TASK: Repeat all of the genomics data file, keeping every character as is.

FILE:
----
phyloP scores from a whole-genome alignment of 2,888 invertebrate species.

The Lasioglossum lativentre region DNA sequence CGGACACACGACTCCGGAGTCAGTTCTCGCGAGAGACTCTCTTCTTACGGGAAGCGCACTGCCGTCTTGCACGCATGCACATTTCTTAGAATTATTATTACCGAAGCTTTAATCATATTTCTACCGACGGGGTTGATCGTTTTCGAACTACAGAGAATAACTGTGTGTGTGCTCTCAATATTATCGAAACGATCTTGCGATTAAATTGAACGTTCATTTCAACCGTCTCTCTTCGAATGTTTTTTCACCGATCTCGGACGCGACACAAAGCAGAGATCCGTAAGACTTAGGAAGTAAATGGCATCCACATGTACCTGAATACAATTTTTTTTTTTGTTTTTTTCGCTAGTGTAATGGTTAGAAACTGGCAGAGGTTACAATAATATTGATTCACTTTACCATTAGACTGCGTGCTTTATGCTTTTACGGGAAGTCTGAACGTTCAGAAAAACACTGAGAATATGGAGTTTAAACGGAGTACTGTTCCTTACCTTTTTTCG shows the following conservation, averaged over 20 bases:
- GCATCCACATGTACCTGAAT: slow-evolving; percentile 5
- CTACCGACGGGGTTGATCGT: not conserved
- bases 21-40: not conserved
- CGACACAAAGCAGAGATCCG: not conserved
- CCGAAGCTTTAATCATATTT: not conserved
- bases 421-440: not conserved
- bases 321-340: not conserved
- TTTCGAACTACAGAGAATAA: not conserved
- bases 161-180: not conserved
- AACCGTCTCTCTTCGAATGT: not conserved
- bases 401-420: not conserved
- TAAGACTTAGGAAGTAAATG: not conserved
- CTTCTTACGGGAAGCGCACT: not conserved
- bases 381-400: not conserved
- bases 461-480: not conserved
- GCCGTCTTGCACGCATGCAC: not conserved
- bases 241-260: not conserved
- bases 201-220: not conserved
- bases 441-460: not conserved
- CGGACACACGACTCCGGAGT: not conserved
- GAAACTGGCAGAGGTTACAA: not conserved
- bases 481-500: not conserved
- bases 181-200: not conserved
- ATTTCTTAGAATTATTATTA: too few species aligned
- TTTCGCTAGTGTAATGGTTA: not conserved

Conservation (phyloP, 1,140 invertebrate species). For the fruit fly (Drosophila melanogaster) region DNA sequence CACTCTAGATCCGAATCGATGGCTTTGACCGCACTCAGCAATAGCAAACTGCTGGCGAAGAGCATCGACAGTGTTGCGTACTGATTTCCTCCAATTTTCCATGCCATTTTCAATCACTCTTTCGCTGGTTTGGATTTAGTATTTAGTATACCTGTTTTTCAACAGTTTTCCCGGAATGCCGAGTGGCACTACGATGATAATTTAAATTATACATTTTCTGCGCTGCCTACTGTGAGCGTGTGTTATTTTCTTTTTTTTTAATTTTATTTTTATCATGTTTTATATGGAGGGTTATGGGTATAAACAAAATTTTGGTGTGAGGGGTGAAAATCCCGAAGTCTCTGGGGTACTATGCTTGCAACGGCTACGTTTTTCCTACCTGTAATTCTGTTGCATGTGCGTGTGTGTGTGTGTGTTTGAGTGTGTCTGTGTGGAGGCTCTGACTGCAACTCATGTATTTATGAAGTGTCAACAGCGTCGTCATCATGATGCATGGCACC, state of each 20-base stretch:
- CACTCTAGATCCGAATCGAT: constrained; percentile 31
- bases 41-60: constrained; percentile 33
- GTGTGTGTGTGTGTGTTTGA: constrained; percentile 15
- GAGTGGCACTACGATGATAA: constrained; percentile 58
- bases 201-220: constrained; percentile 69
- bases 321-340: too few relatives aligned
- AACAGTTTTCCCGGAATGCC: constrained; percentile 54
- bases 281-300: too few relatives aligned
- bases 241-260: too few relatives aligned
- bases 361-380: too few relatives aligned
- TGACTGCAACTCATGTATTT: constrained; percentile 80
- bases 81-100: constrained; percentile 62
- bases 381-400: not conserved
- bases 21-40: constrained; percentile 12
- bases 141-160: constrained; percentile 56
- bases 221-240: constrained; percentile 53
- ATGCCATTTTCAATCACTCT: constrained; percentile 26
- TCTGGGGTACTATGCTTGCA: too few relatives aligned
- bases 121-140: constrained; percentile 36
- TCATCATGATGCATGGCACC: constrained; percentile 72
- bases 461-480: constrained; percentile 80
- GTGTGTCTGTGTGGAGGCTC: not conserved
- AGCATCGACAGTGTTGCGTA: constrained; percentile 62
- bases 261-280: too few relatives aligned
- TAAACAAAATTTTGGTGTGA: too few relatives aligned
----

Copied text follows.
phyloP scores from a whole-genome alignment of 2,888 invertebrate species.

The Lasioglossum lativentre region DNA sequence CGGACACACGACTCCGGAGTCAGTTCTCGCGAGAGACTCTCTTCTTACGGGAAGCGCACTGCCGTCTTGCACGCATGCACATTTCTTAGAATTATTATTACCGAAGCTTTAATCATATTTCTACCGACGGGGTTGATCGTTTTCGAACTACAGAGAATAACTGTGTGTGTGCTCTCAATATTATCGAAACGATCTTGCGATTAAATTGAACGTTCATTTCAACCGTCTCTCTTCGAATGTTTTTTCACCGATCTCGGACGCGACACAAAGCAGAGATCCGTAAGACTTAGGAAGTAAATGGCATCCACATGTACCTGAATACAATTTTTTTTTTTGTTTTTTTCGCTAGTGTAATGGTTAGAAACTGGCAGAGGTTACAATAATATTGATTCACTTTACCATTAGACTGCGTGCTTTATGCTTTTACGGGAAGTCTGAACGTTCAGAAAAACACTGAGAATATGGAGTTTAAACGGAGTACTGTTCCTTACCTTTTTTCG shows the following conservation, averaged over 20 bases:
- GCATCCACATGTACCTGAAT: slow-evolving; percentile 5
- CTACCGACGGGGTTGATCGT: not conserved
- bases 21-40: not conserved
- CGACACAAAGCAGAGATCCG: not conserved
- CCGAAGCTTTAATCATATTT: not conserved
- bases 421-440: not conserved
- bases 321-340: not conserved
- TTTCGAACTACAGAGAATAA: not conserved
- bases 161-180: not conserved
- AACCGTCTCTCTTCGAATGT: not conserved
- bases 401-420: not conserved
- TAAGACTTAGGAAGTAAATG: not conserved
- CTTCTTACGGGAAGCGCACT: not conserved
- bases 381-400: not conserved
- bases 461-480: not conserved
- GCCGTCTTGCACGCATGCAC: not conserved
- bases 241-260: not conserved
- bases 201-220: not conserved
- bases 441-460: not conserved
- CGGACACACGACTCCGGAGT: not conserved
- GAAACTGGCAGAGGTTACAA: not conserved
- bases 481-500: not conserved
- bases 181-200: not conserved
- ATTTCTTAGAATTATTATTA: too few species aligned
- TTTCGCTAGTGTAATGGTTA: not conserved

Conservation (phyloP, 1,140 invertebrate species). For the fruit fly (Drosophila melanogaster) region DNA sequence CACTCTAGATCCGAATCGATGGCTTTGACCGCACTCAGCAATAGCAAACTGCTGGCGAAGAGCATCGACAGTGTTGCGTACTGATTTCCTCCAATTTTCCATGCCATTTTCAATCACTCTTTCGCTGGTTTGGATTTAGTATTTAGTATACCTGTTTTTCAACAGTTTTCCCGGAATGCCGAGTGGCACTACGATGATAATTTAAATTATACATTTTCTGCGCTGCCTACTGTGAGCGTGTGTTATTTTCTTTTTTTTTAATTTTATTTTTATCATGTTTTATATGGAGGGTTATGGGTATAAACAAAATTTTGGTGTGAGGGGTGAAAATCCCGAAGTCTCTGGGGTACTATGCTTGCAACGGCTACGTTTTTCCTACCTGTAATTCTGTTGCATGTGCGTGTGTGTGTGTGTGTTTGAGTGTGTCTGTGTGGAGGCTCTGACTGCAACTCATGTATTTATGAAGTGTCAACAGCGTCGTCATCATGATGCATGGCACC, state of each 20-base stretch:
- CACTCTAGATCCGAATCGAT: constrained; percentile 31
- bases 41-60: constrained; percentile 33
- GTGTGTGTGTGTGTGTTTGA: constrained; percentile 15
- GAGTGGCACTACGATGATAA: constrained; percentile 58
- bases 201-220: constrained; percentile 69
- bases 321-340: too few relatives aligned
- AACAGTTTTCCCGGAATGCC: constrained; percentile 54
- bases 281-300: too few relatives aligned
- bases 241-260: too few relatives aligned
- bases 361-380: too few relatives aligned
- TGACTGCAACTCATGTATTT: constrained; percentile 80
- bases 81-100: constrained; percentile 62
- bases 381-400: not conserved
- bases 21-40: constrained; percentile 12
- bases 141-160: constrained; percentile 56
- bases 221-240: constrained; percentile 53
- ATGCCATTTTCAATCACTCT: constrained; percentile 26
- TCTGGGGTACTATGCTTGCA: too few relatives aligned
- bases 121-140: constrained; percentile 36
- TCATCATGATGCATGGCACC: constrained; percentile 72
- bases 461-480: constrained; percentile 80
- GTGTGTCTGTGTGGAGGCTC: not conserved
- AGCATCGACAGTGTTGCGTA: constrained; percentile 62
- bases 261-280: too few relatives aligned
- TAAACAAAATTTTGGTGTGA: too few relatives aligned